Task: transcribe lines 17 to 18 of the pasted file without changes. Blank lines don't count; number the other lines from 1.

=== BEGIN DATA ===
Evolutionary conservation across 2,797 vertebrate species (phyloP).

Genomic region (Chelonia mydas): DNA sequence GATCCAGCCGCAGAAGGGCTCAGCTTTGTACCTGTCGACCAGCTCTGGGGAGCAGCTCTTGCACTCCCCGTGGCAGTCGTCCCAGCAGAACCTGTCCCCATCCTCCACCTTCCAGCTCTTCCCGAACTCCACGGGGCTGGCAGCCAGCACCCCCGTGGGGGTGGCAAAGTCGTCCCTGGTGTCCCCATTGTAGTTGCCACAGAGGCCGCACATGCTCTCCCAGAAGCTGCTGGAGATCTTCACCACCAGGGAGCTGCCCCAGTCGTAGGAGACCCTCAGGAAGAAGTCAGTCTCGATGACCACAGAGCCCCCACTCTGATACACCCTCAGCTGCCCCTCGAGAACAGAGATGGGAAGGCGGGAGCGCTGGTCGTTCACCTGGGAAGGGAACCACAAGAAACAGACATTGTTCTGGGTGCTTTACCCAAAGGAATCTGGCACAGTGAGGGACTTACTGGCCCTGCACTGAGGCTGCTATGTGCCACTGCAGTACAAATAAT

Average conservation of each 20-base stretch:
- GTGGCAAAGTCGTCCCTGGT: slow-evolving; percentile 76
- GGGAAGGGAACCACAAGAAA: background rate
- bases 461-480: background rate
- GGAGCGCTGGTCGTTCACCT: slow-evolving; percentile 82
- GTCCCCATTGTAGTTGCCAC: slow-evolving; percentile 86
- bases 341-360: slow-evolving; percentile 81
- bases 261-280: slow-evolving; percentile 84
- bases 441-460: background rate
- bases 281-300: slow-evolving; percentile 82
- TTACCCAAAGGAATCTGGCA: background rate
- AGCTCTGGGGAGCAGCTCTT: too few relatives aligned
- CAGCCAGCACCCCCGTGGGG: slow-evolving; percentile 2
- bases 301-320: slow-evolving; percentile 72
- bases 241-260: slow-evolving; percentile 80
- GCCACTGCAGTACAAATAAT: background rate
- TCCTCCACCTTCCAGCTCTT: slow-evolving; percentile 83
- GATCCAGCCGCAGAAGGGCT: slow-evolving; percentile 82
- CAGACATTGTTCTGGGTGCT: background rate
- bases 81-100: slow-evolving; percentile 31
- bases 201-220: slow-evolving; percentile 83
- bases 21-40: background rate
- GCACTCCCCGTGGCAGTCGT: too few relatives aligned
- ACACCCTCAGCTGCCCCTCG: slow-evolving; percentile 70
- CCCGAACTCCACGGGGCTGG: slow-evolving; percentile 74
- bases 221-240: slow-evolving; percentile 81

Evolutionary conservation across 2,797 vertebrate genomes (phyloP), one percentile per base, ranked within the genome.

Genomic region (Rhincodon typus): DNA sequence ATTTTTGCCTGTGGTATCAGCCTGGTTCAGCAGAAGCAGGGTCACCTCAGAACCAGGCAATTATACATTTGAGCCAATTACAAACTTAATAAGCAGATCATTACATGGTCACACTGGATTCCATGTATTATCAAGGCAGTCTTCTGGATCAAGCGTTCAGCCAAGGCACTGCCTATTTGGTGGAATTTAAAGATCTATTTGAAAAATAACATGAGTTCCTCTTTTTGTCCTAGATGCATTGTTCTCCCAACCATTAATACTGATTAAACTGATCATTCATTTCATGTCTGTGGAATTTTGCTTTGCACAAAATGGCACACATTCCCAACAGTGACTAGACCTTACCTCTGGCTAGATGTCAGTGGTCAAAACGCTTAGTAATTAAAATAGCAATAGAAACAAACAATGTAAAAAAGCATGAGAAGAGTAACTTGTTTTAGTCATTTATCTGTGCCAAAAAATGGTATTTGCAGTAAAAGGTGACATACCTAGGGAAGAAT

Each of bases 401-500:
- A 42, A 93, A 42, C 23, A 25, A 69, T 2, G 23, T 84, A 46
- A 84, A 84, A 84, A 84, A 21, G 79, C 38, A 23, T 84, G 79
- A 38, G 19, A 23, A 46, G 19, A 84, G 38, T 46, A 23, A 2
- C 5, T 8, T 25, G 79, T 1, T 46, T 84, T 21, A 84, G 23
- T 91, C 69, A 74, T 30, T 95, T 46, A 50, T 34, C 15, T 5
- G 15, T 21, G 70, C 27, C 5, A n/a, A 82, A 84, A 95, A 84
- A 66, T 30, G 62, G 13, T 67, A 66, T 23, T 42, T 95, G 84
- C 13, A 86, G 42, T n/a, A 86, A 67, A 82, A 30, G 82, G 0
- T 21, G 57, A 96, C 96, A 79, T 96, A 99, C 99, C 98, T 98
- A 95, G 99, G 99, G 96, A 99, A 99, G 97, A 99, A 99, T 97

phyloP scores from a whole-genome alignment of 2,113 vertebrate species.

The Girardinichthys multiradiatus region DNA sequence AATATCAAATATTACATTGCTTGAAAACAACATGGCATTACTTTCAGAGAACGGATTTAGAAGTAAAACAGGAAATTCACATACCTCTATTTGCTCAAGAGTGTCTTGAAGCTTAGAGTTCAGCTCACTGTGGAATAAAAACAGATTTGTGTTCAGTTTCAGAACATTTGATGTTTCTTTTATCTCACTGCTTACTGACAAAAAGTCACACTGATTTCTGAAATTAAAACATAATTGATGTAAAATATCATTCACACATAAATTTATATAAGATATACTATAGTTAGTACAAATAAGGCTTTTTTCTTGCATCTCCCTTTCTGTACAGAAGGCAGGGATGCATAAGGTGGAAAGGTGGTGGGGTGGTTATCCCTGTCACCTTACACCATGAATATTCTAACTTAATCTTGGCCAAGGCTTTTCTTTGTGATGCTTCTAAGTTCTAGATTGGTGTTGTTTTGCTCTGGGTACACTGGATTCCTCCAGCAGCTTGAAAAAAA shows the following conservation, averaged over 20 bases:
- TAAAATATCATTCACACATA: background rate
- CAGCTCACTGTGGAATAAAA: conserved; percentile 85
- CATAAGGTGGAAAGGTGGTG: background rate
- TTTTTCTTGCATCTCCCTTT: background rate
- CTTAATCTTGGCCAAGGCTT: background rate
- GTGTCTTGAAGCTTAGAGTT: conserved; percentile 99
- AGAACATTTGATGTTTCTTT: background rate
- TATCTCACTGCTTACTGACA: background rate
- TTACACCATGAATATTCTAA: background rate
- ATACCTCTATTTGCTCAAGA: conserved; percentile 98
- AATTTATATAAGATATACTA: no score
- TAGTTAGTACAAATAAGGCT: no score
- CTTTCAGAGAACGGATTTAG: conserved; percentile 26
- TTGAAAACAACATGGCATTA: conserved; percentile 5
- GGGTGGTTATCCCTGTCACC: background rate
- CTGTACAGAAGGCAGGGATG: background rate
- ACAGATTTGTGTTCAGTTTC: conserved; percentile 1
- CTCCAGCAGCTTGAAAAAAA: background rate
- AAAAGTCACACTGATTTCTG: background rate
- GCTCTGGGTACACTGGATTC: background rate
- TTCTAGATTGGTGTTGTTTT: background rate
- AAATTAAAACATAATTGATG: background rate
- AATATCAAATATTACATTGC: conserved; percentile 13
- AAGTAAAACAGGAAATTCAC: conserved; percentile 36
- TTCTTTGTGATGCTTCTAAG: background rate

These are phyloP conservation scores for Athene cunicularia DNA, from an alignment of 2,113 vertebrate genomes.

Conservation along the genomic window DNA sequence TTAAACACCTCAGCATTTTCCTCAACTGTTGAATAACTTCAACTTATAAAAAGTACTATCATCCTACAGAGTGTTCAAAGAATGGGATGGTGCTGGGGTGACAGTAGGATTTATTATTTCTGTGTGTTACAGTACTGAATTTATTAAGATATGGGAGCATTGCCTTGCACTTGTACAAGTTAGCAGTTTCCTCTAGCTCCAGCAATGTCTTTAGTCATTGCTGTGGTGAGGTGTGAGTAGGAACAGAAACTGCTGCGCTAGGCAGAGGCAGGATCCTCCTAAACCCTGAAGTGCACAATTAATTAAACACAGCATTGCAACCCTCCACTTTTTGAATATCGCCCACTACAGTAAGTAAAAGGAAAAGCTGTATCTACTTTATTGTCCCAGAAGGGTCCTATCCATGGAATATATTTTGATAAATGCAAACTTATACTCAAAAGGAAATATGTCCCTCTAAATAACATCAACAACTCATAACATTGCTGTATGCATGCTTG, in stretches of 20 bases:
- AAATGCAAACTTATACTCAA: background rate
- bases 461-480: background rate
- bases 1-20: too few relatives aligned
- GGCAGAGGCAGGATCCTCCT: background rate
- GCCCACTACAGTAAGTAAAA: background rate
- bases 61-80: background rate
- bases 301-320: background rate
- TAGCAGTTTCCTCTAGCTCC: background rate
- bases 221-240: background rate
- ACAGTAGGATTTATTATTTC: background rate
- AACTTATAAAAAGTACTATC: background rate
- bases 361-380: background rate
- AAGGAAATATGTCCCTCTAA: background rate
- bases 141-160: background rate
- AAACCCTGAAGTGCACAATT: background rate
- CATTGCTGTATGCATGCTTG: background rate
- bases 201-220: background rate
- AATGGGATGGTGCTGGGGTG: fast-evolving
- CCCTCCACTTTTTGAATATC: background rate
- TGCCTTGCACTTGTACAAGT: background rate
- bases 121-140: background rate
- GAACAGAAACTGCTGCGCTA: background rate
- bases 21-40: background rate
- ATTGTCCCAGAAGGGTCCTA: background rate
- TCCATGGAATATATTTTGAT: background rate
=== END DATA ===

- bases 241-260: slow-evolving; percentile 80
- GCCACTGCAGTACAAATAAT: background rate